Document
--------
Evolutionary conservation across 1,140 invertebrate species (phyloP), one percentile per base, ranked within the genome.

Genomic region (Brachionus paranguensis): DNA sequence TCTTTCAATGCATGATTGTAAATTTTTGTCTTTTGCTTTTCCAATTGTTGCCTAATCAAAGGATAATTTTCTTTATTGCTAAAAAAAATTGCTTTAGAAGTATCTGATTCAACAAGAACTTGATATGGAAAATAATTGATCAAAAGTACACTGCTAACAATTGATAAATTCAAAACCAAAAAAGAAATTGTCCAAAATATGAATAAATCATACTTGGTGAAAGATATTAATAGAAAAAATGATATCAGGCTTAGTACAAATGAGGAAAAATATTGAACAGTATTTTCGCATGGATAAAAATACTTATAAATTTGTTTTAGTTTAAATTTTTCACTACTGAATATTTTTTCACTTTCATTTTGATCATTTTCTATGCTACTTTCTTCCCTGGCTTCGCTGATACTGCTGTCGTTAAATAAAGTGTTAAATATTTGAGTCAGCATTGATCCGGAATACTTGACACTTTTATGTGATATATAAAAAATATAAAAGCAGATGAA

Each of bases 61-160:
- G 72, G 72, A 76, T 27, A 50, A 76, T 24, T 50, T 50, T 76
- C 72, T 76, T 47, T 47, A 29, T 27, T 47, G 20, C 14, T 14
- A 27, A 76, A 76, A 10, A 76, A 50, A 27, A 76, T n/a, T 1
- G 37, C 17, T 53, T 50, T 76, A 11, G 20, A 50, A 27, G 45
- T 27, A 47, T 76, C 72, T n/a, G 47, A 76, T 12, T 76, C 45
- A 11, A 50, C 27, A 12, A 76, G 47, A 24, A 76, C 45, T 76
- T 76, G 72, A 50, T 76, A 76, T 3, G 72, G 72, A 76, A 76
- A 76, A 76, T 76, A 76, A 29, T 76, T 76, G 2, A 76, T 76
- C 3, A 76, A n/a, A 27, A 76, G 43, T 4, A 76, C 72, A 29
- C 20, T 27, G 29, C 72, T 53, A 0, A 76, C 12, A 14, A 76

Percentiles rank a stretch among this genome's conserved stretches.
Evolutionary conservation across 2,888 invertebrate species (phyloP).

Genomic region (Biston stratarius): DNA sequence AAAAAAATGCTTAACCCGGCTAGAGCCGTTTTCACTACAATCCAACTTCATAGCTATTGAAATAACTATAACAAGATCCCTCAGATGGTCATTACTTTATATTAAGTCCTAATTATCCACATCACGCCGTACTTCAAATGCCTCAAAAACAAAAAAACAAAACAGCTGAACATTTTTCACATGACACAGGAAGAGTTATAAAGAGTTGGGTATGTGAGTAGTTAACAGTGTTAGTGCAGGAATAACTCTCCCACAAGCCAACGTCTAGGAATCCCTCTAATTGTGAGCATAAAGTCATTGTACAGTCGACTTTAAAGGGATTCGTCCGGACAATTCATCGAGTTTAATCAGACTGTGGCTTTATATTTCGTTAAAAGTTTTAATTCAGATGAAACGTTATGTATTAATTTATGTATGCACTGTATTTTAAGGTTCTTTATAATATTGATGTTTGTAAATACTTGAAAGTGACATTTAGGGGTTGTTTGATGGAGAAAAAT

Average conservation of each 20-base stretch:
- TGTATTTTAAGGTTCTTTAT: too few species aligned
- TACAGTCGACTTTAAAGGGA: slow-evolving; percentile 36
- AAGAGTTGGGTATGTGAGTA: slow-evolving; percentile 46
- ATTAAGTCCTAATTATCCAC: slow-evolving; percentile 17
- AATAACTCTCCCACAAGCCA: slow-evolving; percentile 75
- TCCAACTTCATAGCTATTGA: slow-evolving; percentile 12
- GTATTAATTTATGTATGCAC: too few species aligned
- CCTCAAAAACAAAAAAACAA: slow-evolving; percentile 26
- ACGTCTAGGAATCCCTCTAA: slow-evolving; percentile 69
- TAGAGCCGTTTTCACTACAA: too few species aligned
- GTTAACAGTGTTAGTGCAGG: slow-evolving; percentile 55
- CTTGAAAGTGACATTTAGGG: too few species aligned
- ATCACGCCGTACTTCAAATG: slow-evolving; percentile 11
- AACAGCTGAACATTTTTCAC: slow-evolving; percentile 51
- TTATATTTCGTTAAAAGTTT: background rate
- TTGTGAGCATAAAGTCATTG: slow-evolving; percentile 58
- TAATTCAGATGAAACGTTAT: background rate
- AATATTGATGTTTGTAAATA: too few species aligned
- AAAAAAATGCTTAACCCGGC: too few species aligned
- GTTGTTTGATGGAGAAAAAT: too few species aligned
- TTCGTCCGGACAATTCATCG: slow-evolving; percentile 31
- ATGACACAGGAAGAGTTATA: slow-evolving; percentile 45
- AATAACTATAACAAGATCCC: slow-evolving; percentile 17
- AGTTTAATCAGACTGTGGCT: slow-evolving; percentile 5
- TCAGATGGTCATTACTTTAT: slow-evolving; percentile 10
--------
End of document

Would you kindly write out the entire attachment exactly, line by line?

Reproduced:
Evolutionary conservation across 1,140 invertebrate species (phyloP), one percentile per base, ranked within the genome.

Genomic region (Brachionus paranguensis): DNA sequence TCTTTCAATGCATGATTGTAAATTTTTGTCTTTTGCTTTTCCAATTGTTGCCTAATCAAAGGATAATTTTCTTTATTGCTAAAAAAAATTGCTTTAGAAGTATCTGATTCAACAAGAACTTGATATGGAAAATAATTGATCAAAAGTACACTGCTAACAATTGATAAATTCAAAACCAAAAAAGAAATTGTCCAAAATATGAATAAATCATACTTGGTGAAAGATATTAATAGAAAAAATGATATCAGGCTTAGTACAAATGAGGAAAAATATTGAACAGTATTTTCGCATGGATAAAAATACTTATAAATTTGTTTTAGTTTAAATTTTTCACTACTGAATATTTTTTCACTTTCATTTTGATCATTTTCTATGCTACTTTCTTCCCTGGCTTCGCTGATACTGCTGTCGTTAAATAAAGTGTTAAATATTTGAGTCAGCATTGATCCGGAATACTTGACACTTTTATGTGATATATAAAAAATATAAAAGCAGATGAA

Each of bases 61-160:
- G 72, G 72, A 76, T 27, A 50, A 76, T 24, T 50, T 50, T 76
- C 72, T 76, T 47, T 47, A 29, T 27, T 47, G 20, C 14, T 14
- A 27, A 76, A 76, A 10, A 76, A 50, A 27, A 76, T n/a, T 1
- G 37, C 17, T 53, T 50, T 76, A 11, G 20, A 50, A 27, G 45
- T 27, A 47, T 76, C 72, T n/a, G 47, A 76, T 12, T 76, C 45
- A 11, A 50, C 27, A 12, A 76, G 47, A 24, A 76, C 45, T 76
- T 76, G 72, A 50, T 76, A 76, T 3, G 72, G 72, A 76, A 76
- A 76, A 76, T 76, A 76, A 29, T 76, T 76, G 2, A 76, T 76
- C 3, A 76, A n/a, A 27, A 76, G 43, T 4, A 76, C 72, A 29
- C 20, T 27, G 29, C 72, T 53, A 0, A 76, C 12, A 14, A 76

Percentiles rank a stretch among this genome's conserved stretches.
Evolutionary conservation across 2,888 invertebrate species (phyloP).

Genomic region (Biston stratarius): DNA sequence AAAAAAATGCTTAACCCGGCTAGAGCCGTTTTCACTACAATCCAACTTCATAGCTATTGAAATAACTATAACAAGATCCCTCAGATGGTCATTACTTTATATTAAGTCCTAATTATCCACATCACGCCGTACTTCAAATGCCTCAAAAACAAAAAAACAAAACAGCTGAACATTTTTCACATGACACAGGAAGAGTTATAAAGAGTTGGGTATGTGAGTAGTTAACAGTGTTAGTGCAGGAATAACTCTCCCACAAGCCAACGTCTAGGAATCCCTCTAATTGTGAGCATAAAGTCATTGTACAGTCGACTTTAAAGGGATTCGTCCGGACAATTCATCGAGTTTAATCAGACTGTGGCTTTATATTTCGTTAAAAGTTTTAATTCAGATGAAACGTTATGTATTAATTTATGTATGCACTGTATTTTAAGGTTCTTTATAATATTGATGTTTGTAAATACTTGAAAGTGACATTTAGGGGTTGTTTGATGGAGAAAAAT

Average conservation of each 20-base stretch:
- TGTATTTTAAGGTTCTTTAT: too few species aligned
- TACAGTCGACTTTAAAGGGA: slow-evolving; percentile 36
- AAGAGTTGGGTATGTGAGTA: slow-evolving; percentile 46
- ATTAAGTCCTAATTATCCAC: slow-evolving; percentile 17
- AATAACTCTCCCACAAGCCA: slow-evolving; percentile 75
- TCCAACTTCATAGCTATTGA: slow-evolving; percentile 12
- GTATTAATTTATGTATGCAC: too few species aligned
- CCTCAAAAACAAAAAAACAA: slow-evolving; percentile 26
- ACGTCTAGGAATCCCTCTAA: slow-evolving; percentile 69
- TAGAGCCGTTTTCACTACAA: too few species aligned
- GTTAACAGTGTTAGTGCAGG: slow-evolving; percentile 55
- CTTGAAAGTGACATTTAGGG: too few species aligned
- ATCACGCCGTACTTCAAATG: slow-evolving; percentile 11
- AACAGCTGAACATTTTTCAC: slow-evolving; percentile 51
- TTATATTTCGTTAAAAGTTT: background rate
- TTGTGAGCATAAAGTCATTG: slow-evolving; percentile 58
- TAATTCAGATGAAACGTTAT: background rate
- AATATTGATGTTTGTAAATA: too few species aligned
- AAAAAAATGCTTAACCCGGC: too few species aligned
- GTTGTTTGATGGAGAAAAAT: too few species aligned
- TTCGTCCGGACAATTCATCG: slow-evolving; percentile 31
- ATGACACAGGAAGAGTTATA: slow-evolving; percentile 45
- AATAACTATAACAAGATCCC: slow-evolving; percentile 17
- AGTTTAATCAGACTGTGGCT: slow-evolving; percentile 5
- TCAGATGGTCATTACTTTAT: slow-evolving; percentile 10